Ophryneion or Ophrynium (Ancient Greek: Ὀφρύνειον, romanized: Ophryneion) was an ancient Greek city in the northern Troad region of Anatolia. Its territory was bounded to the west by Rhoiteion and to the east by Dardanus. It was located about 1.5 km north-east of the village of İntepe (previously known as Erenköy) in Çanakkale Province, Turkey. The city was situated on the steep brow of a hill overlooking the Dardanelles, hence the origin of its Ancient Greek name ὀφρῦς (ophrus), meaning 'brow of a hill', 'crag'.
Shown within Turkey
|Location||İntepe, Çanakkale Province, Turkey|
|Founded||6th century BC|
|Periods||Archaic Greece to Byzantine Empire|
Ophryneion was supposedly one of a series of cities founded by Akamas the son of Theseus which he subsequently passed off as being founded by Ascanius and Skamandrios, the sons of Aeneas and of Hector respectively. This story was taken from the 2nd century BC scholar Lysimachus of Alexandria, who related it in Book 2 of his Nostoi, who in turn derived it from a late 4th century BC historian known as Dionysios of Chalkis. It has been argued that this tradition reflects a pro-Athenian bias, as it makes the founder of many places in the Troad the son of Athens' most important hero, Theseus, while at the same time explaining away the fact that contemporary traditions made no mention of such a connection. By contrast with the story of Ophryneion being founded by Akamas, which puts the city's origins in the period immediately following the destruction of Troy, surface surveys conducted on the site suggest that it was occupied no earlier than the 6th century BC.
In Antiquity Ophryneion was considered to be the site of the Tomb of Hector, the famous Trojan hero killed by Achilles in Homer's Iliad. It is possible that a lost play of the 5th century BC tragedian Sophocles referred to this tradition, and it likewise appears to be referred to on a vase from c. 500-490 BC depicting the sack of Troy. However, the first secure reference to this tradition appears on the coinage of Ophryneion, c. 350-300 BC, which depicted Hector. After the city of Thebes was rebuilt in 316 BC (it had been destroyed by Alexander the Great in 335 BC), the bones of Hector were moved from Ophryneion to Thebes in accordance with an oracle which promised Thebes prosperity should this happen. In the early 1st century AD, the geographer Strabo described there being a sacred precinct of Hector near Oryphneion in a conspicuous spot, but scholars have been unable to identify it.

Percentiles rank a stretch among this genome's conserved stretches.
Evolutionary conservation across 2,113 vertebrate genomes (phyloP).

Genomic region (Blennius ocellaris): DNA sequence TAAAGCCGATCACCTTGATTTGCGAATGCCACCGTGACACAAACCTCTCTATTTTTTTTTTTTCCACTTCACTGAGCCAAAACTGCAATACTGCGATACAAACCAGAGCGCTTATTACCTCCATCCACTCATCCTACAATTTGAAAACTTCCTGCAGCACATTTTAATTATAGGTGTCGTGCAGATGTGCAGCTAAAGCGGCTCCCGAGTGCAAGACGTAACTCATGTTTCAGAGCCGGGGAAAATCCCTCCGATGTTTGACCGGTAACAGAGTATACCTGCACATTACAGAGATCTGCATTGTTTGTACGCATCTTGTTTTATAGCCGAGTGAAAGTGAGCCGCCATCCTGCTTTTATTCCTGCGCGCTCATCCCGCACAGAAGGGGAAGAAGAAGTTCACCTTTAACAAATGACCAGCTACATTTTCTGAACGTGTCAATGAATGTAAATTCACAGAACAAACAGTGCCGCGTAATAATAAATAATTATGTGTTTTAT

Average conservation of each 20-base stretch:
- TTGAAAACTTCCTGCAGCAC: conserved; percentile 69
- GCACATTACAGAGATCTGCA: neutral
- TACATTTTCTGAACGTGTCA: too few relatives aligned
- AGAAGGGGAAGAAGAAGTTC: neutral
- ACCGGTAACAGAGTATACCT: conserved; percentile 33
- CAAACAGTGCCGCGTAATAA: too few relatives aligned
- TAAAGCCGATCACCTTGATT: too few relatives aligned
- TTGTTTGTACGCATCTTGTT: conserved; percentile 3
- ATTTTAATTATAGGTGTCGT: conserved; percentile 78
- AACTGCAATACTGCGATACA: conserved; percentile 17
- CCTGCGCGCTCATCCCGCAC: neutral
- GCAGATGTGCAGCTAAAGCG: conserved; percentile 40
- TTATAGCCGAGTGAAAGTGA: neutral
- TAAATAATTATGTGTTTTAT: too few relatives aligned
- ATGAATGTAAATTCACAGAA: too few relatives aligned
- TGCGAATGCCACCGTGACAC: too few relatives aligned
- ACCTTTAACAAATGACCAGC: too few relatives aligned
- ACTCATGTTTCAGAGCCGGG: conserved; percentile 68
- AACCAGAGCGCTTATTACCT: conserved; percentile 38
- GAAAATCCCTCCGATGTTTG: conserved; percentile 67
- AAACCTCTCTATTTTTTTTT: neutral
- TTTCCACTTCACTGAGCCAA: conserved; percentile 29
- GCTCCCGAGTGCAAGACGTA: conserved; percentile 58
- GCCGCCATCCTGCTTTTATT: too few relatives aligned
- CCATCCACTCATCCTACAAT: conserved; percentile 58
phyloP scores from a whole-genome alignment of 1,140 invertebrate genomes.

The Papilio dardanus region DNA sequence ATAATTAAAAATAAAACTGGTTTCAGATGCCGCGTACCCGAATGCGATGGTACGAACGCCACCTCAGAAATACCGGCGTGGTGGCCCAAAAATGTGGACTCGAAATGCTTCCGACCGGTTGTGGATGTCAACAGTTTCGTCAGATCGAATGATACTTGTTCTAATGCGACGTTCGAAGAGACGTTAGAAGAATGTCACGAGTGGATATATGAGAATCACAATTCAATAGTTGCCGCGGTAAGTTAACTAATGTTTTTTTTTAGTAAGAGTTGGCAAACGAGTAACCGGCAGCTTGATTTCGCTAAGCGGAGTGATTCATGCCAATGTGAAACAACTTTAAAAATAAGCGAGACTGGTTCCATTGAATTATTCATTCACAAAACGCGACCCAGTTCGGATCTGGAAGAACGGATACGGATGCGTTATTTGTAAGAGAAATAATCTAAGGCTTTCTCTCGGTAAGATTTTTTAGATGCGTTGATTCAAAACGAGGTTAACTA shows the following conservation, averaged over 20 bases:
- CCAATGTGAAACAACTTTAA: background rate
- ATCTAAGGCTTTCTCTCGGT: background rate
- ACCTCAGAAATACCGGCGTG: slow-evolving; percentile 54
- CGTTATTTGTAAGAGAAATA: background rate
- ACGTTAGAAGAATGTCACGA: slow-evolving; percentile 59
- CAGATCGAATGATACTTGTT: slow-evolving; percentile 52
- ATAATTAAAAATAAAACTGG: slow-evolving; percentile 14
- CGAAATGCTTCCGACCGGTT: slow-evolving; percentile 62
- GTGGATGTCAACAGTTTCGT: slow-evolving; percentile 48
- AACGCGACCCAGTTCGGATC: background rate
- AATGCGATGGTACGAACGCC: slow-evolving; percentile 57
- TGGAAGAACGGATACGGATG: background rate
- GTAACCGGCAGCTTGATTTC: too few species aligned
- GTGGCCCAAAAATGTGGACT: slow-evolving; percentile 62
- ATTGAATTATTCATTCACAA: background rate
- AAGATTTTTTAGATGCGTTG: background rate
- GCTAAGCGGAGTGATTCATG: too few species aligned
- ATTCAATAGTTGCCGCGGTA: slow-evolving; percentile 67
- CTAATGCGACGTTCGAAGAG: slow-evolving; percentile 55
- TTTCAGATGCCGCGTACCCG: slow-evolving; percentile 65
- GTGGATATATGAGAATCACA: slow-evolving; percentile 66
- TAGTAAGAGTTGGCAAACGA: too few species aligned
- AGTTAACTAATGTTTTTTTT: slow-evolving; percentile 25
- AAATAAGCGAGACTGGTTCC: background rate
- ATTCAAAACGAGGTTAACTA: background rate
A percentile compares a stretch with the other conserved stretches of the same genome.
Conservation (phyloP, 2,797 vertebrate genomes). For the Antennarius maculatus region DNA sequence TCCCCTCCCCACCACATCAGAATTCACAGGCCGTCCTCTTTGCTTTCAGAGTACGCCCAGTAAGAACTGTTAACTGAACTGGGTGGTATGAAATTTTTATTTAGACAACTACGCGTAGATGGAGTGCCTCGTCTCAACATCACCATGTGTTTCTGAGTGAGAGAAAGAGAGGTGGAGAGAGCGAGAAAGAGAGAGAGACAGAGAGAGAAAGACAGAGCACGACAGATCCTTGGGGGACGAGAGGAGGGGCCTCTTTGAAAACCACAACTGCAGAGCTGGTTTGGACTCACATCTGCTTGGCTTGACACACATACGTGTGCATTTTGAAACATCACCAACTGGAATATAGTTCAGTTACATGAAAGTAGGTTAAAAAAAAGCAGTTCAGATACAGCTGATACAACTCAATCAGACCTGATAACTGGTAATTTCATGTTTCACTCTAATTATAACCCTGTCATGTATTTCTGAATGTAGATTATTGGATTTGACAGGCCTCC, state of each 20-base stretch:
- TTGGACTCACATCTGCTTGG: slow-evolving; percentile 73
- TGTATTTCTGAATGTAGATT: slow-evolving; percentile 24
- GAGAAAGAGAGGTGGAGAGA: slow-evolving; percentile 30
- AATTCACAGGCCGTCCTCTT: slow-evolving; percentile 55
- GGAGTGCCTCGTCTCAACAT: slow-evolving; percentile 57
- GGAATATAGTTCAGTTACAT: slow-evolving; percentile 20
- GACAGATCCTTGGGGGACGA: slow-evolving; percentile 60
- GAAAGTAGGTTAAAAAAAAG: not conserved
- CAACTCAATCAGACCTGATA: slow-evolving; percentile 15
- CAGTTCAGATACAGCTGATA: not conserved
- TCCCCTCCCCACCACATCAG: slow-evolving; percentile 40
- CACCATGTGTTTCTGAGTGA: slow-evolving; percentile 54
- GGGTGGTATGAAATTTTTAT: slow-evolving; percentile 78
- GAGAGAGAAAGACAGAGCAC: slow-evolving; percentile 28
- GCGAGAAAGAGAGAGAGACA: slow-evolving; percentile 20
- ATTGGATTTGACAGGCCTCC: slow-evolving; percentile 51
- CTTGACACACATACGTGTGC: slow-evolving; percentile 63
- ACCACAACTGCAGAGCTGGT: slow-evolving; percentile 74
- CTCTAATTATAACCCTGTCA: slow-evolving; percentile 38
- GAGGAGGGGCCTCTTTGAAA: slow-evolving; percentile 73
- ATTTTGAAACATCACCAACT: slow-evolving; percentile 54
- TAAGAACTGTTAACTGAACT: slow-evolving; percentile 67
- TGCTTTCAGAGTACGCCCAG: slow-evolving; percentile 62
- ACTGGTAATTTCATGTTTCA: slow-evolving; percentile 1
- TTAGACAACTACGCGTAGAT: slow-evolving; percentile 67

Ophryneion is rarely mentioned in extant sources from Antiquity. Herodotus mentions that in 480 BC Xerxes passed by his way up the coast before crossing to Europe at nearby Abydos. Later that century, it was one of the Actaean cities which Mytilene lost control of following the end of the Mytilenean revolt in 427 BC. An inscription from Athens dating to 414/413 BC, which records property confiscated from Athenian nobleman implicated in the mutilation of the Herms, indicates that a relative of Alcibiades, Axiochus, earned revenues from land in the territory of Ophryneion. In the summer of 399 BC Xenophon stopped here to offer sacrifice while marching home with the Ten Thousand. Later in the 4th century BC, a speech of the orator Demosthenes relates how a man who had been exiled from Byzantium, Parmeno, had decided to settle at Ophryneion, but was forced to move when an earthquake struck the Chersonese and brought down his house, presumably causing similar damage in the rest of the town. Some time shortly after 316 BC, the bones of Hector were moved from Ophryneion to Thebes (see above, The Tomb of Hector), although Strabo's description of Hector's precinct at Ophryneion in the 1st century AD suggests that he was still worshipped there after his bones had moved. Strabo indicates that before the Treaty of Apamea in 188 BC, Ophryneion had been under the sway of Dardanus to the north-east, whereas after this point it instead belonged to Ilium. Pot sherds and coins found at Ophryneion indicate that the site was continuously occupied until at least the Byzantine period, but with the exception of its fame as the one-time location of the bones of Hector, we hear no more about it.
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